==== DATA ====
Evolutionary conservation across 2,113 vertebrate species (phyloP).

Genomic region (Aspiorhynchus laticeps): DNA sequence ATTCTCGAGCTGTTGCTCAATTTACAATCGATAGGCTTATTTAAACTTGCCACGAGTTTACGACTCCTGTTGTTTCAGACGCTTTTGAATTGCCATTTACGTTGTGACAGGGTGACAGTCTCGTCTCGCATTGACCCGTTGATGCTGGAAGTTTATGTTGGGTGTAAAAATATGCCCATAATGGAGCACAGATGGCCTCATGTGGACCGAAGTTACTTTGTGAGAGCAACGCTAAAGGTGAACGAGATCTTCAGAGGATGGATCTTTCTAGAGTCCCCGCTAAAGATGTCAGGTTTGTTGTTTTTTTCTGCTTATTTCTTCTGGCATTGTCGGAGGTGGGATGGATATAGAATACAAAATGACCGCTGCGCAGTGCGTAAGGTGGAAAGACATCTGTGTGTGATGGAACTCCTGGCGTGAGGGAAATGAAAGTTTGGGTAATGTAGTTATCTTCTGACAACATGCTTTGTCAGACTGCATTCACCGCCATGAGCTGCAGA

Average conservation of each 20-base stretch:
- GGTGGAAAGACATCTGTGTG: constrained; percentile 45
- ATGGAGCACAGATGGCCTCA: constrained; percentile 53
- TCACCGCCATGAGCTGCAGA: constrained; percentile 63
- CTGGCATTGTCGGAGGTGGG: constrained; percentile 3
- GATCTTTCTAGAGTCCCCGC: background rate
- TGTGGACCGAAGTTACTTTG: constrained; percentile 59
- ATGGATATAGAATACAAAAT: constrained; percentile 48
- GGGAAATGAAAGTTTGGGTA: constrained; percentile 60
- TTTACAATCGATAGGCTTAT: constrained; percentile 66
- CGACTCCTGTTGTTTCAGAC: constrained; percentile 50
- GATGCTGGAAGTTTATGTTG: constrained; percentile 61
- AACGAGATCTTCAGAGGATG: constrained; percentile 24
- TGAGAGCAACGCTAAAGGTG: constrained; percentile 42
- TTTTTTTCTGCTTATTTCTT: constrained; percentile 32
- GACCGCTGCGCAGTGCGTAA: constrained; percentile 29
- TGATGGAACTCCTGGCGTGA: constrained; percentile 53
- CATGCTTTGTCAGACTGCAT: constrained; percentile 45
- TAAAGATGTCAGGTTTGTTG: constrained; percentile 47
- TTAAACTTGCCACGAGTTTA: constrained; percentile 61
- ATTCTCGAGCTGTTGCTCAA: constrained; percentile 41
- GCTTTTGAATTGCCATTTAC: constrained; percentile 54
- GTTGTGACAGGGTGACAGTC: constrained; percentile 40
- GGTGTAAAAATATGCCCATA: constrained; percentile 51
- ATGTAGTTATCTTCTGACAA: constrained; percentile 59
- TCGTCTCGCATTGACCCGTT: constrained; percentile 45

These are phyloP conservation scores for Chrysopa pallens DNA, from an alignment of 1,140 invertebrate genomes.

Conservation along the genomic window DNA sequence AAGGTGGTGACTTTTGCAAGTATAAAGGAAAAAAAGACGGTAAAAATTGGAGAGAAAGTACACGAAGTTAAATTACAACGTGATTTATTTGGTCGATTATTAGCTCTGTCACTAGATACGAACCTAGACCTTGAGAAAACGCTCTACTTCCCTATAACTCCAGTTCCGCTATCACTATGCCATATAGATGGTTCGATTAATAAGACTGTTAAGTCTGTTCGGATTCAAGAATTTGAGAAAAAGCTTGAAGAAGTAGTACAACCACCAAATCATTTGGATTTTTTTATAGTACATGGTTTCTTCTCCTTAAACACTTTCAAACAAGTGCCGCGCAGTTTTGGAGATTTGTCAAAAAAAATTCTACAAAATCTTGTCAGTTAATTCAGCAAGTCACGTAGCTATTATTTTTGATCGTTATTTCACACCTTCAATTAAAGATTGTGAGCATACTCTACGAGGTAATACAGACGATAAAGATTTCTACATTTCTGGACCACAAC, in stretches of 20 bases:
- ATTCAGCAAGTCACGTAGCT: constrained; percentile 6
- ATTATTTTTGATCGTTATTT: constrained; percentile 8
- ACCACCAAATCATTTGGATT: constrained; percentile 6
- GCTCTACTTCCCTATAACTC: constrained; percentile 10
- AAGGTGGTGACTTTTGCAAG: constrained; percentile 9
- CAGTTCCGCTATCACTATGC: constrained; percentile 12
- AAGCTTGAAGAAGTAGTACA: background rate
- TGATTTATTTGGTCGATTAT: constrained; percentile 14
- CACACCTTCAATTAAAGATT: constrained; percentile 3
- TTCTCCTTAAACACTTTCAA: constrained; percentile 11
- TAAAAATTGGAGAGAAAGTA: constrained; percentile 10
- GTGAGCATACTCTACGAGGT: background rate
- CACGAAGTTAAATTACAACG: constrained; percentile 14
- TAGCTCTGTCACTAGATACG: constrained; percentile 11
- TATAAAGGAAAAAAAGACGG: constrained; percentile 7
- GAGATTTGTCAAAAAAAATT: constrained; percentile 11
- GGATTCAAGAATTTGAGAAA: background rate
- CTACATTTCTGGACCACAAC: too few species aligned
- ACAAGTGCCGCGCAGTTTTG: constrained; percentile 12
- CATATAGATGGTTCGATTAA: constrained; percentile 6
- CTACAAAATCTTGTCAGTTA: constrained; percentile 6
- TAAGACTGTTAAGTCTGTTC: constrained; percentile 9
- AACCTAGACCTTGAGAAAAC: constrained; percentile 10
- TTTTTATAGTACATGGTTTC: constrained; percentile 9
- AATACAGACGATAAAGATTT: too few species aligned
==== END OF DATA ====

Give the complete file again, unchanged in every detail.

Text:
Evolutionary conservation across 2,113 vertebrate species (phyloP).

Genomic region (Aspiorhynchus laticeps): DNA sequence ATTCTCGAGCTGTTGCTCAATTTACAATCGATAGGCTTATTTAAACTTGCCACGAGTTTACGACTCCTGTTGTTTCAGACGCTTTTGAATTGCCATTTACGTTGTGACAGGGTGACAGTCTCGTCTCGCATTGACCCGTTGATGCTGGAAGTTTATGTTGGGTGTAAAAATATGCCCATAATGGAGCACAGATGGCCTCATGTGGACCGAAGTTACTTTGTGAGAGCAACGCTAAAGGTGAACGAGATCTTCAGAGGATGGATCTTTCTAGAGTCCCCGCTAAAGATGTCAGGTTTGTTGTTTTTTTCTGCTTATTTCTTCTGGCATTGTCGGAGGTGGGATGGATATAGAATACAAAATGACCGCTGCGCAGTGCGTAAGGTGGAAAGACATCTGTGTGTGATGGAACTCCTGGCGTGAGGGAAATGAAAGTTTGGGTAATGTAGTTATCTTCTGACAACATGCTTTGTCAGACTGCATTCACCGCCATGAGCTGCAGA

Average conservation of each 20-base stretch:
- GGTGGAAAGACATCTGTGTG: constrained; percentile 45
- ATGGAGCACAGATGGCCTCA: constrained; percentile 53
- TCACCGCCATGAGCTGCAGA: constrained; percentile 63
- CTGGCATTGTCGGAGGTGGG: constrained; percentile 3
- GATCTTTCTAGAGTCCCCGC: background rate
- TGTGGACCGAAGTTACTTTG: constrained; percentile 59
- ATGGATATAGAATACAAAAT: constrained; percentile 48
- GGGAAATGAAAGTTTGGGTA: constrained; percentile 60
- TTTACAATCGATAGGCTTAT: constrained; percentile 66
- CGACTCCTGTTGTTTCAGAC: constrained; percentile 50
- GATGCTGGAAGTTTATGTTG: constrained; percentile 61
- AACGAGATCTTCAGAGGATG: constrained; percentile 24
- TGAGAGCAACGCTAAAGGTG: constrained; percentile 42
- TTTTTTTCTGCTTATTTCTT: constrained; percentile 32
- GACCGCTGCGCAGTGCGTAA: constrained; percentile 29
- TGATGGAACTCCTGGCGTGA: constrained; percentile 53
- CATGCTTTGTCAGACTGCAT: constrained; percentile 45
- TAAAGATGTCAGGTTTGTTG: constrained; percentile 47
- TTAAACTTGCCACGAGTTTA: constrained; percentile 61
- ATTCTCGAGCTGTTGCTCAA: constrained; percentile 41
- GCTTTTGAATTGCCATTTAC: constrained; percentile 54
- GTTGTGACAGGGTGACAGTC: constrained; percentile 40
- GGTGTAAAAATATGCCCATA: constrained; percentile 51
- ATGTAGTTATCTTCTGACAA: constrained; percentile 59
- TCGTCTCGCATTGACCCGTT: constrained; percentile 45

These are phyloP conservation scores for Chrysopa pallens DNA, from an alignment of 1,140 invertebrate genomes.

Conservation along the genomic window DNA sequence AAGGTGGTGACTTTTGCAAGTATAAAGGAAAAAAAGACGGTAAAAATTGGAGAGAAAGTACACGAAGTTAAATTACAACGTGATTTATTTGGTCGATTATTAGCTCTGTCACTAGATACGAACCTAGACCTTGAGAAAACGCTCTACTTCCCTATAACTCCAGTTCCGCTATCACTATGCCATATAGATGGTTCGATTAATAAGACTGTTAAGTCTGTTCGGATTCAAGAATTTGAGAAAAAGCTTGAAGAAGTAGTACAACCACCAAATCATTTGGATTTTTTTATAGTACATGGTTTCTTCTCCTTAAACACTTTCAAACAAGTGCCGCGCAGTTTTGGAGATTTGTCAAAAAAAATTCTACAAAATCTTGTCAGTTAATTCAGCAAGTCACGTAGCTATTATTTTTGATCGTTATTTCACACCTTCAATTAAAGATTGTGAGCATACTCTACGAGGTAATACAGACGATAAAGATTTCTACATTTCTGGACCACAAC, in stretches of 20 bases:
- ATTCAGCAAGTCACGTAGCT: constrained; percentile 6
- ATTATTTTTGATCGTTATTT: constrained; percentile 8
- ACCACCAAATCATTTGGATT: constrained; percentile 6
- GCTCTACTTCCCTATAACTC: constrained; percentile 10
- AAGGTGGTGACTTTTGCAAG: constrained; percentile 9
- CAGTTCCGCTATCACTATGC: constrained; percentile 12
- AAGCTTGAAGAAGTAGTACA: background rate
- TGATTTATTTGGTCGATTAT: constrained; percentile 14
- CACACCTTCAATTAAAGATT: constrained; percentile 3
- TTCTCCTTAAACACTTTCAA: constrained; percentile 11
- TAAAAATTGGAGAGAAAGTA: constrained; percentile 10
- GTGAGCATACTCTACGAGGT: background rate
- CACGAAGTTAAATTACAACG: constrained; percentile 14
- TAGCTCTGTCACTAGATACG: constrained; percentile 11
- TATAAAGGAAAAAAAGACGG: constrained; percentile 7
- GAGATTTGTCAAAAAAAATT: constrained; percentile 11
- GGATTCAAGAATTTGAGAAA: background rate
- CTACATTTCTGGACCACAAC: too few species aligned
- ACAAGTGCCGCGCAGTTTTG: constrained; percentile 12
- CATATAGATGGTTCGATTAA: constrained; percentile 6
- CTACAAAATCTTGTCAGTTA: constrained; percentile 6
- TAAGACTGTTAAGTCTGTTC: constrained; percentile 9
- AACCTAGACCTTGAGAAAAC: constrained; percentile 10
- TTTTTATAGTACATGGTTTC: constrained; percentile 9
- AATACAGACGATAAAGATTT: too few species aligned